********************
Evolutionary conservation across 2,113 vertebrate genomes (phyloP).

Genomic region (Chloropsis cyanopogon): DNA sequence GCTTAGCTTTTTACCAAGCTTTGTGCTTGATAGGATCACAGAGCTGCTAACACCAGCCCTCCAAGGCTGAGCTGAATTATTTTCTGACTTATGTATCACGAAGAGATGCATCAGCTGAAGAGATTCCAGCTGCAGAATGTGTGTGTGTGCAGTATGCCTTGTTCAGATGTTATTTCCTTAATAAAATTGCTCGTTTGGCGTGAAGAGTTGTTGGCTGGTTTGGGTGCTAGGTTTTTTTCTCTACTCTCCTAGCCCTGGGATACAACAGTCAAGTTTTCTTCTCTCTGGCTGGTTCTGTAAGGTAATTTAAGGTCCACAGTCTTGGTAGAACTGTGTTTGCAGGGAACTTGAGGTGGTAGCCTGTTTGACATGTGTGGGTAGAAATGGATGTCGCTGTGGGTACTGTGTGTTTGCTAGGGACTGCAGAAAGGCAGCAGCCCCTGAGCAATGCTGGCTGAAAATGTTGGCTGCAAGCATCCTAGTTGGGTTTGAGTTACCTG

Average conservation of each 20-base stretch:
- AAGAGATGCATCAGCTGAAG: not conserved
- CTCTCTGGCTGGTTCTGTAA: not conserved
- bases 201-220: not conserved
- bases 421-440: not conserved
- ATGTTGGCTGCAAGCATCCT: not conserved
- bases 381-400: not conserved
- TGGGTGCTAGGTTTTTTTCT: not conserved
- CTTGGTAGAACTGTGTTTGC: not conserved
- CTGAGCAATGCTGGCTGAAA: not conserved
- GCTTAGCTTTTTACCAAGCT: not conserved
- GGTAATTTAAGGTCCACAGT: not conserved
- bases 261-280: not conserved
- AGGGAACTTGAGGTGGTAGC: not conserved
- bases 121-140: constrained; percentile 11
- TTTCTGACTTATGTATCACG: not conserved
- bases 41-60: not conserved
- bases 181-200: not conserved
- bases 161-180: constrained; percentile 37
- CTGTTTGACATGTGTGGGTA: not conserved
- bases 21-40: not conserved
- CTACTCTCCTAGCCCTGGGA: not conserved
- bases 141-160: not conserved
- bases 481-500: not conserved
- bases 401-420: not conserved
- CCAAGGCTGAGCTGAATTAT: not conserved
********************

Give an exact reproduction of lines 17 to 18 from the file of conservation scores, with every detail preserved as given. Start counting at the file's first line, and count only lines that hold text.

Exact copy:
- bases 121-140: constrained; percentile 11
- TTTCTGACTTATGTATCACG: not conserved